Lhamon, W(illiam) T(aylor), Jr. 1945-

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LHAMON, W(illiam) T(aylor), Jr. 1945-

PERSONAL: Born January 3, 1945, in Washington, DC; son of William Taylor (a physician and teacher) and Elizabeth (a psychologist; maiden name, Kearton) Lhamon; married Judith Clay; children: William Taylor III, Catherine Elizabeth. Education: Johns Hopkins University, B.A., 1966; Indiana University, Ph.D., 1973. Politics: "Homeless Left."


ADDRESSES: Home—2412 Willow Ave., Tallahassee, FL 32303. Offıce—Department of English, Florida State University, Tallahassee, FL 32306. Agent— Donald Cutler, Sterling Lord Agency, 660 Madison Ave., New York, NY 10021.


CAREER: Fresno State College (now California State University, Fresno), Fresno, CA, assistant professor of English, 1970-71; Florida State University, Tallahassee, assistant professor, 1971-75, associate professor of English, beginning 1975, now George Mills Harper Professor of English.


MEMBER: College English Association, Modern Language Association of America, Popular Culture Association.


AWARDS, HONORS: Amoco Foundation award, 1975.


WRITINGS:

(Editor, with Kenneth R. Johnston) The Rhetoric ofConflict, Bobbs-Merrill (New York, NY), 1969.

Deliberate Speed: The Origins of a Cultural Style in the American 1950s, Smithsonian Institution Press (Washington, DC), 1990.

Raising Cain: Blackface Performance from Jim Crow to Hip Hop, Harvard University Press (Cambridge, MA), 1998.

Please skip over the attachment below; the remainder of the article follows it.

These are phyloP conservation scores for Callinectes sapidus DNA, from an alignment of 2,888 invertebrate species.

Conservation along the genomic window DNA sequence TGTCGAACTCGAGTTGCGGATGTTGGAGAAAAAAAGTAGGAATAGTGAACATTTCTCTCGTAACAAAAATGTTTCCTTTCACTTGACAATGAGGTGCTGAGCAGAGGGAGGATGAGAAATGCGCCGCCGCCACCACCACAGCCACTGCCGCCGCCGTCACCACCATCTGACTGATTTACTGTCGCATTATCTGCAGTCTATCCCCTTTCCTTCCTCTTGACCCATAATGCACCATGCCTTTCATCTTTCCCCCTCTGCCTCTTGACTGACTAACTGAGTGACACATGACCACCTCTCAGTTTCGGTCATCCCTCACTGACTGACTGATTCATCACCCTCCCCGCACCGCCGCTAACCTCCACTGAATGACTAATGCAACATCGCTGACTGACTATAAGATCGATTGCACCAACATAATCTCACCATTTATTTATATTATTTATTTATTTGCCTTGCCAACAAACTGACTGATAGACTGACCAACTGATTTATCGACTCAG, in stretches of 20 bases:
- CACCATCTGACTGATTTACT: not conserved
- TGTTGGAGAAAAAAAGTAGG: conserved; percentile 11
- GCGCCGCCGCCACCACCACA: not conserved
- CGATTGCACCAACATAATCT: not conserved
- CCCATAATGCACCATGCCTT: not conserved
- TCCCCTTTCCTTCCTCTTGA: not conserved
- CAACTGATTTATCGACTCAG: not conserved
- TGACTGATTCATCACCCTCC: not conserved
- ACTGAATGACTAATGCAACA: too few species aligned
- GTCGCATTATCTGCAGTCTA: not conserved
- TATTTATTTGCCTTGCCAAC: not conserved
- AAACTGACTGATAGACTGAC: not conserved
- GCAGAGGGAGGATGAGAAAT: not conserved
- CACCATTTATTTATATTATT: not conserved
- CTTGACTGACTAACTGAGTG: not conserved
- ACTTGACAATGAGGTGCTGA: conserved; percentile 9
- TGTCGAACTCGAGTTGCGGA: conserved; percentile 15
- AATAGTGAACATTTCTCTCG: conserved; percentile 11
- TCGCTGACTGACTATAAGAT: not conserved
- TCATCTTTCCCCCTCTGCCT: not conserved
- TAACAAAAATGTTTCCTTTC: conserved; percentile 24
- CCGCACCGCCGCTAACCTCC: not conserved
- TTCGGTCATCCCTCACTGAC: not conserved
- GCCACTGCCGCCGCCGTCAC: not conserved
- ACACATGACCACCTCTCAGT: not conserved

Jump Jim Crow: Lost Plays, Lyrics, and Street Prose of the First Atlantic Popular Culture, Harvard University Press (Cambridge, MA), 2003.


Contributor to books, including Selected Essays on Thomas Pynchon, edited by George L. Levine and David Leverenz, Little, Brown (Boston, MA), 1975; and American Humor: A Study of the National Character, University Presses of Florida (Tallahassee, FL), 1986. Author of "Record Review," a jazz and rock music column in New Republic. Contributor of articles and reviews to popular magazines and literary journals, including Western Humanities Review, Studies in Black Literature, and American Studies.


SIDELIGHTS: W. T. Lhamon, Jr. once told CA: "What this country needs along with justice and a modicum of dignity is a magazine that takes popular culture seriously, one that pays attention to the same things that Rolling Stone does, but at the level that New York Review attends to books."


BIOGRAPHICAL AND CRITICAL SOURCES:

PERIODICALS

Library Journal, July, 2003, Carol J. Binkowski, review of Jump Jim Crow: Lost Plays, Lyrics, and Street Prose of the First Atlantic Popular Culture, p. 85.*